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Citizenship and Naturalization | Philippines |

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Citizenship and Naturalization

Michael R.M Abrigo

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Metal workers in Manila. (© picture-alliance/dpa)

Filipino citizenship is provided for in the country’s Constitution (in force since 1899), which has been amended a number of times in the last century (1935, 1973 and 1987). Congress has the power to strip a person of his Philippine citizenship without his voluntary renunciation as provided by law, unlike in the US, after which many provisions of the 1935 Philippine Constitution had been patterned.

Prior to the adoption of the 1935 Constitution, citizenship could be acquired on the basis of the place of birth (jus soli) or of blood relationship (jus sanguinis), as provided for in the 1899 Malolos Constitution. The principle of jus soli was abandoned in 1935, while applicable blood relationships have been modified in subsequent amendments. Natural-born citizens who have become citizens of other countries by naturalization may re-acquire Philippine citizenship through the country’s dual citizenship program as provided for in the "Citizenship Retention and Re-acquisition Act of 2003" (RA 9225). Between April 2004, when the law was first implemented, and December 2012, a total of 106,393 persons have re-acquired Filipino citizenship with a large proportion residing in the Americas (77.5%), while the rest coming from Europe (17.1%), Asia and the Pacific (5.2%) and the Middle East and Africa (0.2%).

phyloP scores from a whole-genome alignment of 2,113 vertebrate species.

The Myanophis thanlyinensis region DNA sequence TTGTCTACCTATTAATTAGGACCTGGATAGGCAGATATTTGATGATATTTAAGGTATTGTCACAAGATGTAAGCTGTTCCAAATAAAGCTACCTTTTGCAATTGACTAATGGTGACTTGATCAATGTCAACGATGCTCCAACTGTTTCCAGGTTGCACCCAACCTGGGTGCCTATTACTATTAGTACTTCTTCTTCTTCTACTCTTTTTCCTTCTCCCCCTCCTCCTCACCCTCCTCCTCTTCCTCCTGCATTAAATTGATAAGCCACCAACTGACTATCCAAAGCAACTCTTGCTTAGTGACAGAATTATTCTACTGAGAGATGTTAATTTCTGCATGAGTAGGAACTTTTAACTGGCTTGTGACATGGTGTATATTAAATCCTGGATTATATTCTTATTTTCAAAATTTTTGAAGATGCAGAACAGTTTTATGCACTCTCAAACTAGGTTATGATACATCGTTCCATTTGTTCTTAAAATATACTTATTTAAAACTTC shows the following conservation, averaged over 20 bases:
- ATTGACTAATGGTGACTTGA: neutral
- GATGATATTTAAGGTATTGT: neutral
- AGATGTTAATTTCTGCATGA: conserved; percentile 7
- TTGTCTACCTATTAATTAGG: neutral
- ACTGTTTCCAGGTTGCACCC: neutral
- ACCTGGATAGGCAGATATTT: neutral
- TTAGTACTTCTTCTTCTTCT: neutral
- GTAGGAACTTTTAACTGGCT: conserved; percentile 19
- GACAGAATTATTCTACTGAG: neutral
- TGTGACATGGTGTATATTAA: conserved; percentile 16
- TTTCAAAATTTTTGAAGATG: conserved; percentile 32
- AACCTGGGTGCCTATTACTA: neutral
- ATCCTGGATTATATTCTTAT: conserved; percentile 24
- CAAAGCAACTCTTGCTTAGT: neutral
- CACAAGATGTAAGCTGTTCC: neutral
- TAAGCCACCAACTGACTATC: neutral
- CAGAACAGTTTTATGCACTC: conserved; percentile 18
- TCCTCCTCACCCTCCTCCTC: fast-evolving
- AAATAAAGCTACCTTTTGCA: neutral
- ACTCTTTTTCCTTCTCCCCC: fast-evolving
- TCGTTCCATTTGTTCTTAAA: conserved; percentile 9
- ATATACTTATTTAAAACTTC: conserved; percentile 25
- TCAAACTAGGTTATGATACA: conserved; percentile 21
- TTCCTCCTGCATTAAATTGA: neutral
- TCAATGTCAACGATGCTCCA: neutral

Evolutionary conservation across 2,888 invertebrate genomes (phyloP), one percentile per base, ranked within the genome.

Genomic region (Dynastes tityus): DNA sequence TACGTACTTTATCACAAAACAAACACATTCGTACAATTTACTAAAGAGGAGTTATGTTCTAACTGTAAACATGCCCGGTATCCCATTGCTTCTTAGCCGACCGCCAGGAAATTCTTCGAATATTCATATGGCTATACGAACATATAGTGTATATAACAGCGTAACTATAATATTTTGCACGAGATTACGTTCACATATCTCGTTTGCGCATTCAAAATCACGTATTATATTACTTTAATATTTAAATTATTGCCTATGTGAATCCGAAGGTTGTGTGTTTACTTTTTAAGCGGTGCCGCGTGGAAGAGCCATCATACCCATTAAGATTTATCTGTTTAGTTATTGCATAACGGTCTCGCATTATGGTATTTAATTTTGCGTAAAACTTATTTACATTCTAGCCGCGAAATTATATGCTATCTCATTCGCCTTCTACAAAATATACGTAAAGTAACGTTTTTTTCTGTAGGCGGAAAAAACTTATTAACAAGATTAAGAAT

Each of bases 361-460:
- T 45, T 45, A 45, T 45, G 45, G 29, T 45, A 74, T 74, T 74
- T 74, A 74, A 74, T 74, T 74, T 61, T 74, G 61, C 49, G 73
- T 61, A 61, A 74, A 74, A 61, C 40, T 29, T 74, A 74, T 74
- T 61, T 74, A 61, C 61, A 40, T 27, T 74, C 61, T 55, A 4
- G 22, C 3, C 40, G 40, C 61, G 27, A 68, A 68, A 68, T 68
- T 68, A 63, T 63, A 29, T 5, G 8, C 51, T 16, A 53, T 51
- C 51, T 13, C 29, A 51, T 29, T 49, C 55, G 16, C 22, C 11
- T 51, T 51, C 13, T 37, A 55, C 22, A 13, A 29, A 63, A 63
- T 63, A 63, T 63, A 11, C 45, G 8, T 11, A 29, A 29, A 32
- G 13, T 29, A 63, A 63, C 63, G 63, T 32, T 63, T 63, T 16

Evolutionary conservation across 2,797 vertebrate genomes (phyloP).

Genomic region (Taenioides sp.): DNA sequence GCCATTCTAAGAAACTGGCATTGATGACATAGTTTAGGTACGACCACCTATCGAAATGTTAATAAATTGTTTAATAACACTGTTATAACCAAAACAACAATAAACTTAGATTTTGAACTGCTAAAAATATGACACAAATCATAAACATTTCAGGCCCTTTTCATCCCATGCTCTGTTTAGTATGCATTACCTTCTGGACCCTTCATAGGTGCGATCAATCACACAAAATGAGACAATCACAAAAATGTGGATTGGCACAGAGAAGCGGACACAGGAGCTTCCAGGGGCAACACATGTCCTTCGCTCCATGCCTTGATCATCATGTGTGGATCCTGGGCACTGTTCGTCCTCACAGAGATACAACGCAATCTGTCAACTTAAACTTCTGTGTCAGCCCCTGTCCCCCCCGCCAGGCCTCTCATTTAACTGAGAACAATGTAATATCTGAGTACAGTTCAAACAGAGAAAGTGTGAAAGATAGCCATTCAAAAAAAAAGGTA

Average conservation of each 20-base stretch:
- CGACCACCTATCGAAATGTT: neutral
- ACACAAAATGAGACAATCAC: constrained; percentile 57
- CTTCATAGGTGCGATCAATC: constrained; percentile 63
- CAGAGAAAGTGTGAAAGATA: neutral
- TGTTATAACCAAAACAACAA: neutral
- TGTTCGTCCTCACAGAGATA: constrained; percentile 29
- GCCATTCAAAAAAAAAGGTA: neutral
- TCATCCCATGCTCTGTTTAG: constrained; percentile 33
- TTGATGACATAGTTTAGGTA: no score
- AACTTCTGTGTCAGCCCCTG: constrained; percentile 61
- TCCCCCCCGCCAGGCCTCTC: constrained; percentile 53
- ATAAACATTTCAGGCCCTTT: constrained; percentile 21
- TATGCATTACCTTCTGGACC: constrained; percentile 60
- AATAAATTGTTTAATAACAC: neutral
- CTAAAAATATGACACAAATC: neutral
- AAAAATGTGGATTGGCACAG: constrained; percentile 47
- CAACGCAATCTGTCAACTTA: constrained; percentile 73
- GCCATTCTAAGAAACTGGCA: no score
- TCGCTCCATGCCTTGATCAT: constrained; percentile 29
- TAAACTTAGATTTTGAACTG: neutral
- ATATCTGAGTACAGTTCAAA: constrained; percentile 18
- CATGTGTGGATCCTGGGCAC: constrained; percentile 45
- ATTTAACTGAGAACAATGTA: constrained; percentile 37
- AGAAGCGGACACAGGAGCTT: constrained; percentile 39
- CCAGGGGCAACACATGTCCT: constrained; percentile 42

Philippine citizenship may likewise be acquired by naturalization. Under the "Revised Naturalization Law" (CA 437), a satisfactory level of integration in Philippine society and possession of good moral character are required to be eligible for judicial naturalization. Satisfactory integration requires that the applicant has resided continuously in the country for at least ten years, is able to speak and write English or Spanish, and any one of the Philippine languages, has enrolled his children in Philippine schools where Philippine history, government and civics is taught, and is the owner of real estate or has some known lucrative trade, profession or lawful occupation. The 10-year residency requirement may be reduced to five years under special circumstances. Under certain conditions, immigrants born and raised in the Philippines may be eligible for naturalization under the "Administrative Naturalization Law of 2000" (RA 9139), which provides for a facilitated naturalization procedure for foreign citizens that have lived in the Philippines since birth.



  1. See Commonwealth Act No. 63 "Providing for ways in which Philippine Citizenship may be lost or re-acquired".

  2. See Panopio (2005) for a discussion.

  3. Jus soli was applied under the US colonial government.

  4. See Panopio (2005) for discussion.


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Michael R.M. Abrigo is Research Specialist at the Philippine Institute for Development Studies (PIDS). The opinions expressed in this paper do not necessarily reflect those of the PIDS.
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